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How Germany plans to improve safety at railway stations

Security at railway stations in Germany is to be improved over the next five years, with plans for extra police and more CCTV.

How Germany plans to improve safety at railway stations
Tributes were laid at Frankfurt main station after the death of the boy at the end of July. Photo: DPA

The government and Deutsche Bahn have agreed on a series of measures to improve safety at railway stations following the death of an eight-year-old boy who was killed after being pushed under a train at Frankfurt main station.

Plans include introducing more trained security staff at Germany's 5,600 stations, as well as expanding video surveillance and facial recognition technology.

“We are counting on deterrence and intelligence,” said Transport Minister Andreas Scheuer after the meeting with Interior Minister Horst Seehofer (both of the centre-right CSU, the sister party of Angela Merkel's Christian Democrats) and Deutsche Bahn chairman Ronald Pofalla.

More police and security

A total of 1300 additional federal police officers are to be assigned to stations.

As the staff still need to be trained, the posts will gradually be introduced over the next five years. In addition, Seehofer has been advocating for the police force to receive 11,300 extra posts by 2025.

READ ALSO: 'More police needed': Killing of child puts focus on safety and security at German train stations

These officers will be used for overall prevention of crime in Germany, including at railway stations, Seehofer said.

Deutsche Bahn also wants to strengthen its own security at stations and on trains, although the figure for this has not been revealed. An additional €10 million will be made available annually for this purpose. 

There are plans to set up so-called 'mobile support groups' that can assist with security when needed. These special task forces already exist in Berlin, and the concept is currently being implemented in Essen and Munich.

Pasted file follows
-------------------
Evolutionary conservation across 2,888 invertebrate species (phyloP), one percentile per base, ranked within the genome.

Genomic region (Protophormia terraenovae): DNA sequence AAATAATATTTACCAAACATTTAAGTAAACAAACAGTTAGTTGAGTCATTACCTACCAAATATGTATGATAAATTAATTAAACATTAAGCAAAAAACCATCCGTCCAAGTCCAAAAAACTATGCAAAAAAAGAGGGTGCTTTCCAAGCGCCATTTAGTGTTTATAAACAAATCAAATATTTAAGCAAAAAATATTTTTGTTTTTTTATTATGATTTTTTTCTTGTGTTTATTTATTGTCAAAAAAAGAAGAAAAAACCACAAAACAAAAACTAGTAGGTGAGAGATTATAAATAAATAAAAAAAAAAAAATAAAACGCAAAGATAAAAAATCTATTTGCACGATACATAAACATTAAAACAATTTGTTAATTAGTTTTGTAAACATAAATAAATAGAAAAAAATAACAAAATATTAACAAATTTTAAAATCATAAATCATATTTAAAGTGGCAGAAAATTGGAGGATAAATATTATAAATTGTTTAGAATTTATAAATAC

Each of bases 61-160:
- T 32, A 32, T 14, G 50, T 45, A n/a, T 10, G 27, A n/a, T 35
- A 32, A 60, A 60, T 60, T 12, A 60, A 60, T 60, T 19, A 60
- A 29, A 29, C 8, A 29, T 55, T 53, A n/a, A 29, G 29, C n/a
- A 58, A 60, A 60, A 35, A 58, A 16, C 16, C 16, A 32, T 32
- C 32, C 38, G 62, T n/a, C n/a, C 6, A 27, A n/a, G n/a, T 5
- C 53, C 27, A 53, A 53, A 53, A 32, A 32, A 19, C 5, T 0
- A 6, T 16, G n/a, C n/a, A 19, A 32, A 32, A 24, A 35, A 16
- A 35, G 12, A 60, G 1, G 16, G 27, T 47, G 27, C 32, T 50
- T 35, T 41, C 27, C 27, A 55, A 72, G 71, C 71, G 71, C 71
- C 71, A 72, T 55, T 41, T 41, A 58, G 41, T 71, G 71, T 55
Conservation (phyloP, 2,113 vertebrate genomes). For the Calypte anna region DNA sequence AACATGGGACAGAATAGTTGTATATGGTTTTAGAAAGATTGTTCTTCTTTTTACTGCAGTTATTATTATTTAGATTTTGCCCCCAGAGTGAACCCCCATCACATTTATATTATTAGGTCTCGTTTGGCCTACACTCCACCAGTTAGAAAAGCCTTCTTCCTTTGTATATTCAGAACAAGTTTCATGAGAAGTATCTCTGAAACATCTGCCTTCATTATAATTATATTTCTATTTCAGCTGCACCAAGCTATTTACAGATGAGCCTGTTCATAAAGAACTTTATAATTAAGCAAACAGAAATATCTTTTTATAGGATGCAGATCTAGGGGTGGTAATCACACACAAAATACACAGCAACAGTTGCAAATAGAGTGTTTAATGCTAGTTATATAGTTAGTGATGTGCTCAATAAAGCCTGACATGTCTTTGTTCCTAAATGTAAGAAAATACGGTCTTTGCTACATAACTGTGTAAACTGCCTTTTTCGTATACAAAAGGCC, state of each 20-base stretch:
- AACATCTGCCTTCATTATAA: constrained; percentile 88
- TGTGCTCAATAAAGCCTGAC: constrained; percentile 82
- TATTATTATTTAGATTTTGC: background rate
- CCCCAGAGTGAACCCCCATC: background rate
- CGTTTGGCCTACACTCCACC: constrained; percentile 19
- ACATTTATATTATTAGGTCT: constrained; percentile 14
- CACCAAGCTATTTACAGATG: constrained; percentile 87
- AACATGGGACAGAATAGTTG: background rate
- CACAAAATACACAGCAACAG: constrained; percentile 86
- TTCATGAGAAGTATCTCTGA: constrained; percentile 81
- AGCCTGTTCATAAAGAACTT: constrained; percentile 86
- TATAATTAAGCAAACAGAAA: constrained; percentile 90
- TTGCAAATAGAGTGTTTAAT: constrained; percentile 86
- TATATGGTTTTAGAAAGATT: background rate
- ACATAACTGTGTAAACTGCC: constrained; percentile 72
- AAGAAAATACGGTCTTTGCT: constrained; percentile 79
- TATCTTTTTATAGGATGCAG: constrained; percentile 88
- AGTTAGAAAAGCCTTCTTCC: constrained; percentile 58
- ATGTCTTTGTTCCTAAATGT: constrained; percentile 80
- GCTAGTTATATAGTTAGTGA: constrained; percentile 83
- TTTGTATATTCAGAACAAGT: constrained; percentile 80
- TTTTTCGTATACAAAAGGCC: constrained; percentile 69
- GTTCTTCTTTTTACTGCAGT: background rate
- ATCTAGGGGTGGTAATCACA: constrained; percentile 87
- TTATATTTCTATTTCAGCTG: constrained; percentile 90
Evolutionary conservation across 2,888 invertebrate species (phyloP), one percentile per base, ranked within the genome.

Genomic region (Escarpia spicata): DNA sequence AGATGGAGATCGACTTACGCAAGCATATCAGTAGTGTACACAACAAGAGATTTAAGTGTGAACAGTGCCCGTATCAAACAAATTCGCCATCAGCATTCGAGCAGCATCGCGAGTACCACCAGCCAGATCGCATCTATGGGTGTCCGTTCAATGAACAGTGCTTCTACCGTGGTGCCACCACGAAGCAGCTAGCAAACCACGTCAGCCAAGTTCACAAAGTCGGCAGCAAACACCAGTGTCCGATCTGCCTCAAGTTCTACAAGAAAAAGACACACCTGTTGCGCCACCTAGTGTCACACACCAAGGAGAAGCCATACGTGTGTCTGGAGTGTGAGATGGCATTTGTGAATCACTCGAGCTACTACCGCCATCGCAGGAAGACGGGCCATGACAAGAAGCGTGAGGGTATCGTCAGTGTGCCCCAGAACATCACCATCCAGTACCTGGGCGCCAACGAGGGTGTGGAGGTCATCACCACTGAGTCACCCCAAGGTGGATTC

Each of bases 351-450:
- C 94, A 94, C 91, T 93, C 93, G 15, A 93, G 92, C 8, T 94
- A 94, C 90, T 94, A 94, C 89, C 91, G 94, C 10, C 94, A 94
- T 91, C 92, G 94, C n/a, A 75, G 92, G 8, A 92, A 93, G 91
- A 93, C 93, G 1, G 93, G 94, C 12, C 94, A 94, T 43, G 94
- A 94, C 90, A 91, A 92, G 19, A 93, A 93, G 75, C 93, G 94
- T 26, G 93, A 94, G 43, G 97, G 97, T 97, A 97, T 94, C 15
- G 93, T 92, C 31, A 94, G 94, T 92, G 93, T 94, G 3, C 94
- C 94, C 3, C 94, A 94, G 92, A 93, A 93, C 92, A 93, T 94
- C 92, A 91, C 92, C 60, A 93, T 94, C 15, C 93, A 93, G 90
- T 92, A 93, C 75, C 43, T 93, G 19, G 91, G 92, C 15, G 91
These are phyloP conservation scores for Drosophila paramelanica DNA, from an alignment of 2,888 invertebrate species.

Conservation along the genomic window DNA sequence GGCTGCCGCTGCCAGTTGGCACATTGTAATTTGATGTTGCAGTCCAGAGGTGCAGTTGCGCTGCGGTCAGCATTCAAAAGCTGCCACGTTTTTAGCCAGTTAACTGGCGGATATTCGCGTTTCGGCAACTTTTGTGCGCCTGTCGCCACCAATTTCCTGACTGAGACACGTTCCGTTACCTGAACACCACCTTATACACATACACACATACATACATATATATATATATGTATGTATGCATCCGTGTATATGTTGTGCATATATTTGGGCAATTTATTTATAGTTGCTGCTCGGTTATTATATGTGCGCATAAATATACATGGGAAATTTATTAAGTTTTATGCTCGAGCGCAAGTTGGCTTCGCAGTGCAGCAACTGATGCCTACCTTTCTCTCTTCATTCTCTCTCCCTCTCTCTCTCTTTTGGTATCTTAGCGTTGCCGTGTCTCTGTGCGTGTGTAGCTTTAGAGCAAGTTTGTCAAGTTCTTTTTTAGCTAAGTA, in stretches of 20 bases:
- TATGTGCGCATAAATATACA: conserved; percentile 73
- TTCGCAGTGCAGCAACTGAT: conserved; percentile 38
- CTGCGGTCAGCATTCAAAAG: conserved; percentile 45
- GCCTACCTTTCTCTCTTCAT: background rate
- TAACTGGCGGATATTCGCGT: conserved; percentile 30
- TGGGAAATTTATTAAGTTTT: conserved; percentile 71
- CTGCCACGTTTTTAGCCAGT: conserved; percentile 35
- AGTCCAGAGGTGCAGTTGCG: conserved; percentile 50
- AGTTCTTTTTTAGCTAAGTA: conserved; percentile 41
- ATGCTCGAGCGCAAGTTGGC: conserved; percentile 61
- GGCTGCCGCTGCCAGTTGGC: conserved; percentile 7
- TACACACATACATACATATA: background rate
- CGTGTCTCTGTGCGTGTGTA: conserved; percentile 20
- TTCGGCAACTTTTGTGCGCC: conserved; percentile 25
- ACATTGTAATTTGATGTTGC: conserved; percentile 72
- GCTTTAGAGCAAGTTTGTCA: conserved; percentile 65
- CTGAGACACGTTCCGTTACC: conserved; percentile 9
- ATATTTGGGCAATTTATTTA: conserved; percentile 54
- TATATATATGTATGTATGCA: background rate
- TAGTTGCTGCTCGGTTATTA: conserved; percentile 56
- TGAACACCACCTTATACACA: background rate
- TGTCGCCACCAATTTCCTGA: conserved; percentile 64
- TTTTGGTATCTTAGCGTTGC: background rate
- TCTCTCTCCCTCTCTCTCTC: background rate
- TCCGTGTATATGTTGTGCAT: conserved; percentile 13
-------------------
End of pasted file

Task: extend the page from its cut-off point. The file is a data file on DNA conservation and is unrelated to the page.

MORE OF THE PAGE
Modern video technology

Scheuer announced that €50 million will be ploughed into modern video technology and €250 million in modern digital radio in the coming years. This will also advance video surveillance using biometric face recognition at railway stations. 

By the end of 2024 “almost all large railway stations will be equipped with modern video technology,” he said.

The two CSU ministers and Deutsche Bahn also agreed to set up a working group to examine further technical possibilities for reducing risks at stations. This will involve, for example, the installation of barriers on the platform at some stations.

On July 29th, a man pushed an eight-year-old boy and his mother in front of a high-speed train arriving at the station. The child died, while the mother was able to save herself.

The suspect, a 40-year-old Eritrean man who had been living in Switzerland, was caught immediately after the attack. Since the end of August, he has been temporarily accommodated in a psychiatric hospital.

Earlier in the month, a 34-year-old mother died after being pushed in front of a train in Voerde in North Rhine-Westphalia, allegedly by a Serbian man.

In the aftermath of the attacks, passengers waiting for trains in Germany were advised to stay alert, to avoid using mobile phones when a train is approaching and to stand at least two metres away from the platform edge.

Unlike in some other countries, there are no ticket barriers at German train stations, so anyone can get on to a platform whether or not they have a ticket.

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Emergency numbers fail in several German states

Callers to the emergency numbers 110 and 112 weren’t able to reach operators Thursday morning in several German states.

The 112 emergency number on an ambulance.
The 112 emergency number on an ambulance. Photo: picture alliance/dpa | Boris Roessler

The emergency number 110 for police and 112 for fire crews failed around the country early Thursday morning, with callers unable to reach emergency operators for urgent assistance between about 4:30 am and 5:40 am local time.

The Office for Civil Protection and Disaster Aid is looking into these outages, which were reported in states including Lower Saxony, Baden-Württemberg, and  Brandenburg, and in major cities like Berlin, Cologne, Hamburg, and Frankfurt. Cologne was further affected by cuts to electricity, drinking water, and regular telephone services. Lower Saxony also saw disruptions to the internal phone networks of police and hospitals.

Emergency services are not reporting any more disturbances and people should be able to once again reach 110 and 112 around the country as normal.

Investigators are looking into the problem, but haven’t yet established a cause or any consequences that may have happened due to the outage. Provider Deutsche Telekom says they have ruled out the possibility of an attack by hackers.